Costa Rica: The Osa Peninsula -- Pura Vida!

October-November 2003

This is an article from WaveLength Magazine, available in print in North America and globally on the web.
To download a pdf copy of the magazine click here: > DOWNLOAD

by Ted Leather
Our webmaster in the osa Peninsula, Cosat Rica
Mike Boston, biologist, local reptile expert of Osa Aventura Tours led me to this wonderful spot.
The tree is a kapok tree, or silk-cotton tree. It's latin name is Ceiba pentandra. Judging by Canadian standards, a tree of this size would have to be many centuries old, but with the climate in the Osa, things grow fast and i was told this is likely just over 100 years old.

As the webmaster for WaveLength Magazine, I normally write a small web article, but this issue I want to tell you about a magical place I visited last February, and not just ‘virtually’!

Serendipity arrived at my door a few years ago in the form of an old friend who had just bought a lodge in the wilds of the Osa Peninsula in Costa Rica. She asked me if I would help with a website to promote Iguana Lodge.

After I finished that website, she had a friend in the Osa with a lodge who needed web help. One thing led to another and soon I found I was doing the web work for eight lodges and a couple of other businesses in the area.

One of the oddities of my business is that you can work for someone for years and never meet them. So I decided to remedy this last winter and visit Costa Rica. But even having worked with Osa websites for a few years left me unprepared for the wonder of the place.


Costa Rica map
The Osa is the southernmost peninsula on the Pacific Ocean side of Costa Rica, just miles from the border of Panama. National Geographic describes the Osa as “one of the most biologically intense places on Earth” and it’s probably the best preserved tropical rainforest jungle in the Northern Hemisphere. The number and diversity of plant and animal species is astounding. For example, this small peninsula and surrounding area, has more species of trees—between 600 and 700—than Canada and the US combined. And don’t even get me started on the variety and splendour of the birds!

Osa Peninsula, Costa Rica map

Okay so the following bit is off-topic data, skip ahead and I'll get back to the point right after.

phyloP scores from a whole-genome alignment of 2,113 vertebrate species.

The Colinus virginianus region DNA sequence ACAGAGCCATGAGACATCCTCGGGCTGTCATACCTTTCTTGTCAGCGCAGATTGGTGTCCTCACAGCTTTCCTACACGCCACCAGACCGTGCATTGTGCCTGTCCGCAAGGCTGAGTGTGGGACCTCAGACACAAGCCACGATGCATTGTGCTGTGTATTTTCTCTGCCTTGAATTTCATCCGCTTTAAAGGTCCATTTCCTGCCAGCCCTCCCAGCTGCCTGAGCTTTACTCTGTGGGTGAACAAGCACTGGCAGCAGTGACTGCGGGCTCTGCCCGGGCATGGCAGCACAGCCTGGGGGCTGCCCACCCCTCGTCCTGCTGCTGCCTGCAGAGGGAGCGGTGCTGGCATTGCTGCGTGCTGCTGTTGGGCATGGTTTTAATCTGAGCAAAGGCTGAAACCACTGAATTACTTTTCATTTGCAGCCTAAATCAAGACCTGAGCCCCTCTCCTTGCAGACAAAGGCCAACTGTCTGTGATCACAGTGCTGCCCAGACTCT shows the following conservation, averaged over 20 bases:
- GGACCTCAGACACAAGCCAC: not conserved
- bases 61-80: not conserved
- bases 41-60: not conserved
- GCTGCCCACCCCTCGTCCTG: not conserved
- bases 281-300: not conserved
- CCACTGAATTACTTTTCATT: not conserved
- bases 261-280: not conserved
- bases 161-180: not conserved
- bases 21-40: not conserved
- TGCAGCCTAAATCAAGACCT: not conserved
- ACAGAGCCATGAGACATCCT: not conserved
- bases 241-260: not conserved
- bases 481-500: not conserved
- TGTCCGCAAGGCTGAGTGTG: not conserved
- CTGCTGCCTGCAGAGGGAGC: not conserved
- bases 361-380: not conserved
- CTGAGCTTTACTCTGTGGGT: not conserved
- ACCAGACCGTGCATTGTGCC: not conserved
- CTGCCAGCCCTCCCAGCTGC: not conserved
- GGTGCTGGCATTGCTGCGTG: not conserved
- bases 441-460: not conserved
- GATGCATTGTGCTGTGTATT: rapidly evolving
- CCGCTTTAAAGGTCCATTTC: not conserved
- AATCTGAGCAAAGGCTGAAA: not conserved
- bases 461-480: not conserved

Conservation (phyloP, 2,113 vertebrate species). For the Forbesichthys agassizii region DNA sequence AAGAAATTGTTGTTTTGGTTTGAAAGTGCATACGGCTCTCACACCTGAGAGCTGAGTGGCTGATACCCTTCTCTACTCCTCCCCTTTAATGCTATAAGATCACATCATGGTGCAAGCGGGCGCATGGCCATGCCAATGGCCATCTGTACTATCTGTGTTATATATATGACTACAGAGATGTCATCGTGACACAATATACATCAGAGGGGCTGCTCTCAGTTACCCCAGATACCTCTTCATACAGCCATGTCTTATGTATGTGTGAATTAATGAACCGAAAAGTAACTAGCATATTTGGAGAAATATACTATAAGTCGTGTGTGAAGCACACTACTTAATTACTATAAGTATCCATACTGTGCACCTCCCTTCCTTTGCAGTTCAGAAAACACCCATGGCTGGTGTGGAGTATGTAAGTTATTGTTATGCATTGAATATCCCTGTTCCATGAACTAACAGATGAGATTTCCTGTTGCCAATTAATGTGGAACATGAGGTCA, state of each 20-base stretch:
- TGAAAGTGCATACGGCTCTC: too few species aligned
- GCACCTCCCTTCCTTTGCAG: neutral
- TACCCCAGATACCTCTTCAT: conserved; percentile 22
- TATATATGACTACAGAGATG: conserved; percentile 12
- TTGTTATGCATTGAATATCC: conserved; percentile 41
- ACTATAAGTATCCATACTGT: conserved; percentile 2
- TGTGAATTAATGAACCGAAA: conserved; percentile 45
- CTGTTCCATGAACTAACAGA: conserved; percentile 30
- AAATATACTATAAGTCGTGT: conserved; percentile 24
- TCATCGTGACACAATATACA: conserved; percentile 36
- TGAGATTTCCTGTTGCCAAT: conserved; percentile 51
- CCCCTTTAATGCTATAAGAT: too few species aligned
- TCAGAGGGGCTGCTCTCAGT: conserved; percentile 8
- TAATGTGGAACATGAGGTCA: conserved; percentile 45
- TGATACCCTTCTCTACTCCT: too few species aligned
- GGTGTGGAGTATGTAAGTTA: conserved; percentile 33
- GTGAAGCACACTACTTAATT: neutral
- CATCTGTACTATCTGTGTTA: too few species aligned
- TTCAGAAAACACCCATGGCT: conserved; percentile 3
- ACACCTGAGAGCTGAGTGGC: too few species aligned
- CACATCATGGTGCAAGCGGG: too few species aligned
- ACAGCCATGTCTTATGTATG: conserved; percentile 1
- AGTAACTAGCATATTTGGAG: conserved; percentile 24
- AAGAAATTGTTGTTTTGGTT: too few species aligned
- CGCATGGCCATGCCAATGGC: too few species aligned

Between the peninsula and the mainland of Costa Rica lies the Golfo Dulce (Sweet Gulf), of which Cousteau reported “the only cleaner waters in the world are the fjords of Norway”. It is extremely deep and has abundant sea life, like three species of dolphins, whalesharks, mantarays, sharks, and five species of sea turtles. But yes, I know, you want to hear about the paddling….

Our webmaster in the osa Peninsula, Cosat Rica
Tom Kayak of Escondito Trex took me on a kayak tour into one of the mangroves


The Osa offers a wide range of paddling options, from kayaking the west coast in the open Pacific, to the quieter waters on the east side in the world famous Golfo Dulce. Or paddling up the Esquinas River into Piedras Blancas National Park to the peaceful, still waters of the mangroves. Kayak rentals are available in Puerto Jimenez.

The warm water temperatures allow you to snorkel from your kayak, or you can fish, and it’s not uncommon to see dolphins or even whales during your paddle. There is something to offer for every paddling skill level, from beginner on up. I did a mangrove kayak trip and some Golfo Dulce paddling. A word from the unwise— wear some sunscreen because even a mangrove trip involves some open water paddling and the sun is very strong at these latitudes.


Even though you may want to go to the Osa to paddle, you would be missing out on so much if you did not also set your feet on a path and explore the peninsula. You will see animal life, wild scarlet macaws, toucans, four species of monkeys, tapirs, anteaters, peccaries, and (if you are very lucky) a jaguar. Many of the trees are gigantic. The beaches are sandy and mostly deserted (there are only about 10,000 residents on the whole peninsula and half of those are in the town of Puerto Jimenez).